First a pallid scops owl was located which proved to be cooperative.
Pallid scops owl facing
I was surprised that it shunned palm trees in favour of acacia. This was a lifer.
Pallid scops owl turning
When we finally moved on, we scouted around the near-by countryside and very quickly spotted a variable wheatear.
This was a second lifer. It was an immature male though an adult male was also seen a little later.
A search of the trees uncovered at least three plain leaf warbler. Unfortunately I failed to photograph this bird.
Nevertheless in the space of one hour I added three birds to both my life list and my Oman country list.
For much of the rest of the day we sought out Sykes's warbler and Collared kingfisher which are both resident at Liwa and Shinas mangroves. I thought I glimpsed one at Liwa but didn't have a long enough view to claim it as an addition to my country list. If I had already had the bird, I would have counted the observation.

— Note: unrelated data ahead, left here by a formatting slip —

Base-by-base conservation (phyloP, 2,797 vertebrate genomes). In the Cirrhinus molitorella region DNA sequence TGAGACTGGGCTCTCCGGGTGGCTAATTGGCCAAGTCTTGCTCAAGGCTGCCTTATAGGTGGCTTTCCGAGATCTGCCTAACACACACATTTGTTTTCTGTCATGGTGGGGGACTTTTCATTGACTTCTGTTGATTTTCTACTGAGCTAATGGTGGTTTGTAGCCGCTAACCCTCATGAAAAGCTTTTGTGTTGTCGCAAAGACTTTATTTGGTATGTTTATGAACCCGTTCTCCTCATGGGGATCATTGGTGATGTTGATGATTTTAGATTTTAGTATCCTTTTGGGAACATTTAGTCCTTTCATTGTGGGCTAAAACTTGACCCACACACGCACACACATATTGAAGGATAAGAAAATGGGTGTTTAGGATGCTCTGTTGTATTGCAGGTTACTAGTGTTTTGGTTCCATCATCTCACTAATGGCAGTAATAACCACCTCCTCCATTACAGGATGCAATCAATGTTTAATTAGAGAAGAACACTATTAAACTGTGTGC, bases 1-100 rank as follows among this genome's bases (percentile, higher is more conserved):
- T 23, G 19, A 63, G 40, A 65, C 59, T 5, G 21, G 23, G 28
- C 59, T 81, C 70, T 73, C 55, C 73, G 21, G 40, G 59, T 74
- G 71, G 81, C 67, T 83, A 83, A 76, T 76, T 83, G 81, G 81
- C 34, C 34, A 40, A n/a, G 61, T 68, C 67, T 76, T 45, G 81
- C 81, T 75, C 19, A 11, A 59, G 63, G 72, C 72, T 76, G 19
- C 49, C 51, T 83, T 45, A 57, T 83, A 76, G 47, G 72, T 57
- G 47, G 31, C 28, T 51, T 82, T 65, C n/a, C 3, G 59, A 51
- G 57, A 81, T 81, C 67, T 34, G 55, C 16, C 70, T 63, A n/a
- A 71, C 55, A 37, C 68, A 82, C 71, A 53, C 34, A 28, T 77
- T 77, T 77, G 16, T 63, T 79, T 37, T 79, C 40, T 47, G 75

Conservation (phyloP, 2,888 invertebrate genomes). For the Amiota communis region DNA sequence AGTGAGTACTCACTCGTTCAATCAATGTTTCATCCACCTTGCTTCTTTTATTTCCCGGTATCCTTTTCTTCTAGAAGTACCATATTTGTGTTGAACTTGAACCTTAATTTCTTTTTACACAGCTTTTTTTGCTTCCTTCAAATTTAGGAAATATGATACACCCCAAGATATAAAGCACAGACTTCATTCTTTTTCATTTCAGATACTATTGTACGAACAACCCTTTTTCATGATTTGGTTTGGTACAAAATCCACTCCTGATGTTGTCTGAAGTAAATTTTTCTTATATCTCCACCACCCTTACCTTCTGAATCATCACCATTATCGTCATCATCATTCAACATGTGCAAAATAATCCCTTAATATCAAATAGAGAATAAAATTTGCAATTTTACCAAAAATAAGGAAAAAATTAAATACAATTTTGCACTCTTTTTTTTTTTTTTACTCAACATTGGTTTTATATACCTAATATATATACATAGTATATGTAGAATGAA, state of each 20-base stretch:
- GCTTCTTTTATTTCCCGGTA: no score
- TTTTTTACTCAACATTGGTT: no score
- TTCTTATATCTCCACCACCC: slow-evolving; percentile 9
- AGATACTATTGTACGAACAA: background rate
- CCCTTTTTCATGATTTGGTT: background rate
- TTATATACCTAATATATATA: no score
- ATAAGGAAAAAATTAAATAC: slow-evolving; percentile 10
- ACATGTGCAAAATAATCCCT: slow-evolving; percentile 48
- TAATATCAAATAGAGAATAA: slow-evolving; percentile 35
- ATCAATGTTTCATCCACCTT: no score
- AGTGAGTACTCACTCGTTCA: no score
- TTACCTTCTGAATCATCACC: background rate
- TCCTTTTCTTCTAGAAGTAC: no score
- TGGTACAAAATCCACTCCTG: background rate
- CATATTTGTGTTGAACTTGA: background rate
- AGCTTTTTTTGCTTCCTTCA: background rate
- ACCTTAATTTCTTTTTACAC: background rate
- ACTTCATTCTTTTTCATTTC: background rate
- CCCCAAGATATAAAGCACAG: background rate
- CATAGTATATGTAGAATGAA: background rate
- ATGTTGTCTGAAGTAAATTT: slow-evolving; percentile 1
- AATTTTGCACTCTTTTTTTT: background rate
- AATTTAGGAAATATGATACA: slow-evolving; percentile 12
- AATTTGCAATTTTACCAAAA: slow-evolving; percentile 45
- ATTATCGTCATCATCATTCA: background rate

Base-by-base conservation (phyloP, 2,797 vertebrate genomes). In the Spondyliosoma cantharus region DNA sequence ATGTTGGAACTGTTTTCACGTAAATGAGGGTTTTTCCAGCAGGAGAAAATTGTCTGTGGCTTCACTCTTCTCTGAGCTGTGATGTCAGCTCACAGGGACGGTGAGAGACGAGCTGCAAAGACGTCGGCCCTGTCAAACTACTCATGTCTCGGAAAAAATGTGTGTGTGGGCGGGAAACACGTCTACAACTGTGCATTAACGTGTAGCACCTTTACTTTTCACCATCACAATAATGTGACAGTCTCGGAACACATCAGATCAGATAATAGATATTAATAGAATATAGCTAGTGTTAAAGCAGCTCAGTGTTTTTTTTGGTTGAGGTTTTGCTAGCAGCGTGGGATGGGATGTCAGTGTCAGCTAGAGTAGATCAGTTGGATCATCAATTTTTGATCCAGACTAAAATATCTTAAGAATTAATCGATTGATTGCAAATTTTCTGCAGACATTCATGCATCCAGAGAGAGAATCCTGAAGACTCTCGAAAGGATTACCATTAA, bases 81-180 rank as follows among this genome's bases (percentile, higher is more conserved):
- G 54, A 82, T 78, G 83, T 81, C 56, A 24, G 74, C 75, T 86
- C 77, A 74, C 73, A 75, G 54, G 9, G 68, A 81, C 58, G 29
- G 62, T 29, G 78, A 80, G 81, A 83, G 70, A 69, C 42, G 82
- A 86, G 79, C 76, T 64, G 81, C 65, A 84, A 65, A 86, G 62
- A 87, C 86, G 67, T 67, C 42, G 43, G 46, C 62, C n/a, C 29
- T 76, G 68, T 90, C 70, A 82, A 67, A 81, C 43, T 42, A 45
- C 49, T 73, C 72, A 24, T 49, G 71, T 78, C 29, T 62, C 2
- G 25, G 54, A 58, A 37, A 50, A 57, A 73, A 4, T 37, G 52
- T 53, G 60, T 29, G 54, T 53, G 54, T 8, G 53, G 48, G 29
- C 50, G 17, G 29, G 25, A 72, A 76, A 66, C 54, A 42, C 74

common kingfisher at Liwa
In contrast to collated kingfisher, common kingfisher were easy to see. Indeed we counted 12 in total over the two sets of mangroves.
Pale underparts are found on juvenile birds but they also have all black bills so I assume the featured bird is an immature female where the bill colour has changed but the underparts haven't yet.
common kingfisher at Liwa 2
The bird below seen at Shinas is an adult male with its all black bill in combination with deeply coloured underparts.
common kingfisher at Shinas
Sadly Indian house crow were all too common at both sets of mangroves and we hope they are not affecting the sustainability of the local collared kingfisher population which has such small numbers the sub-species is considered threatened.
On Saturday all morning was spent in the Sohar area where we were birding for larks among other birds. It was successful. I will blog about this next.